Konrad pulled a book from the shelf and carefully turned its pages.  It was a copy of East of Eden.  He lay on his back, looking up at the yellowed paper with the same devotion he might have given the ceiling of the Sistine Chapel.  A stamp on the faded cover read:


A Gift to the New York City Public Library, July, 2051.


Across the room, Ferdinand looked toward his friend.

“Quite the collection,” Konrad said, gesturing to the books on the shelves.  “When you leave, what happens to them?”

Ferdinand smiled sadly, but his voice maintained a mischievous air.  “They gather dust,” he told him.

Konrad handed his friend the book.

“Give them to a museum, I say.  Put them on display for the people to see.”

Ferdinand took the book and, lovingly, turned the pages.  He spoke with his eyes still fixed on the codex.

“All the books the people care to see are already on display,” he noted, “Say the museums.”   

He raised his eyes to meet his friend. 

“And several libraries’ worth in storage,” he added, setting the book down and walking over to the window. 

“Already so jaded,” Konrad inquired, “After only two months’ marriage?”

Ferdinand looked indignantly at Konrad.

“—Your Excellency,” Mr. Wittberg added with mock deference.  He settled restlessly into an armchair facing out onto the courtyard.  Ferdinand smiled and leaned against the window frame.

“What news is there?” he asked more seriously.

“News?” Konrad repeated disgustedly.  “We’re at the edge of the world, now, my friend,” he explained.  “The news is that we haven’t fallen off.”

“Things will get better,” Ferdinand insisted.  “How have you been entertaining yourself?”

“The usual.  There’s a tavern, near the barracks, where the soldiers spend their evenings.”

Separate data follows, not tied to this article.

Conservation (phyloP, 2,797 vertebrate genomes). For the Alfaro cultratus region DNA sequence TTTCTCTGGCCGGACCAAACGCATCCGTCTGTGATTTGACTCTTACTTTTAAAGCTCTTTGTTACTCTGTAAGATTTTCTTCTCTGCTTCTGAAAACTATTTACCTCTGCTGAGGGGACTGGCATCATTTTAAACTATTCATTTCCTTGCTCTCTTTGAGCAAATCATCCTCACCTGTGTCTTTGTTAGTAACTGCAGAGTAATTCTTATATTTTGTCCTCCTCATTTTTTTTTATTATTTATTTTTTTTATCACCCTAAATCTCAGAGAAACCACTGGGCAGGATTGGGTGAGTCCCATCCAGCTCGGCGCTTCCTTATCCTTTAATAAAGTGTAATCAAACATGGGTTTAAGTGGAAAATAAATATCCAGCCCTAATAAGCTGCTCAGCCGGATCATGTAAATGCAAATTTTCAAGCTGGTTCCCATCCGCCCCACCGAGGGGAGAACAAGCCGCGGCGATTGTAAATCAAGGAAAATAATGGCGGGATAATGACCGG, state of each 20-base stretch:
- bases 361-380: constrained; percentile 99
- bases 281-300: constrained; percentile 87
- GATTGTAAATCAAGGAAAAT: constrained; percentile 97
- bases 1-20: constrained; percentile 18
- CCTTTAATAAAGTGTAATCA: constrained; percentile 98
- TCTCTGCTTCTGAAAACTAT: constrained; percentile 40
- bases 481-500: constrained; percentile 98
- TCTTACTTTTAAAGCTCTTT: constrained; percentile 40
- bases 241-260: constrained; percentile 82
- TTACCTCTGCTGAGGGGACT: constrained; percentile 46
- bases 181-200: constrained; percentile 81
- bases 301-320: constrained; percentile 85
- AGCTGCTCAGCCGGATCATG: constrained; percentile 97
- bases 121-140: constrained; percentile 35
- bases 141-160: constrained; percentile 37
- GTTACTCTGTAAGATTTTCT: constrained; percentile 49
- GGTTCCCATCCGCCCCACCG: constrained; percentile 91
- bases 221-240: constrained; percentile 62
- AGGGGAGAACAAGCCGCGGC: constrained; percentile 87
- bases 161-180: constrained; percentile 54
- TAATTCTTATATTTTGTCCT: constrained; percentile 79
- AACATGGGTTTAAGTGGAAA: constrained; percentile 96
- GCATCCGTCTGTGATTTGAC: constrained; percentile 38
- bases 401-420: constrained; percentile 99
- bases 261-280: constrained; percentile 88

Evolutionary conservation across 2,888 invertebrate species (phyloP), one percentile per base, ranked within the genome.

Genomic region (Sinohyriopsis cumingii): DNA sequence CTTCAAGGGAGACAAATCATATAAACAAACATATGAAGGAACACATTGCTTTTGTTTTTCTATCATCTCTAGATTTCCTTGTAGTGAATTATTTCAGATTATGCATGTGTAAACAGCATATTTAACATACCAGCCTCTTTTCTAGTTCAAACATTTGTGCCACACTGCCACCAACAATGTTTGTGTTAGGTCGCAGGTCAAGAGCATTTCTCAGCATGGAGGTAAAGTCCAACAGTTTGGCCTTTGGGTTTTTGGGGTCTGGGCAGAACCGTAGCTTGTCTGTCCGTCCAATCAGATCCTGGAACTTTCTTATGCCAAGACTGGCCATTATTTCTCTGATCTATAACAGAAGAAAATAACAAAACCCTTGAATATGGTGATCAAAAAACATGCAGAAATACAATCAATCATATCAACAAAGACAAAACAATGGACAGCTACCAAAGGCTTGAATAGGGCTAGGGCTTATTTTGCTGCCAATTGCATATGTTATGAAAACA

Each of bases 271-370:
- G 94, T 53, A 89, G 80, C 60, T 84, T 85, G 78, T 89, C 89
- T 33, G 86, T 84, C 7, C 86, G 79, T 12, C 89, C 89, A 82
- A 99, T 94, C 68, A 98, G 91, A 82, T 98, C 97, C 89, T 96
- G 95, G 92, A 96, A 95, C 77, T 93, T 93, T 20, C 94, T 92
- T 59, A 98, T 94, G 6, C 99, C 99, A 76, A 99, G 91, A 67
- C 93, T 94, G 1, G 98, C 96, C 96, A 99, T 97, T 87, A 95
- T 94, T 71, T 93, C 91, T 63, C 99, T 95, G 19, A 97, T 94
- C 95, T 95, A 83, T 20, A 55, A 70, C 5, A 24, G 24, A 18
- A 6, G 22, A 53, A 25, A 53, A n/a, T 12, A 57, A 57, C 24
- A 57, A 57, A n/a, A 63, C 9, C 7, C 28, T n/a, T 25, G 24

Konrad paused to light a cigarette, which he smoked with a hollow expression.  Ferdinand continued to look out the adjacent window.

“The food is unspeakable,” Konrad continued, “But there’s absinthe, and a back room that the officers and dignitaries use as a club.”

Ferdinand scoffed without seriousness.  “Buried in a bottle?” he asked jokingly.

“There are worse things to die of than conversation and drink,” argued Mr. Wittberg.  “You might try it,” he added.

“Dying?” Ferdinand asked, turning from the window.  The light-hearted mood evaporated as quickly as a snuffed candle.  The friends exchanged the thin, vulnerable smiles of men who had made out their fate long before it brushed their cold, trembling hands.

“Am I in exile, then?” the Vice Chairman asked with quiet seriousness.

“Only if a man can be exiled to his own future,” Konrad replied honestly.


“There is no better preparation to inherit the world, I suppose,” Wittberg concluded wisely, “Than to waste away on drunken, idle talk.”

Ferdinand laughed and shook his head, but as he turned back out the window to overlook the garden and the street below, his eyes shared none of his mirth.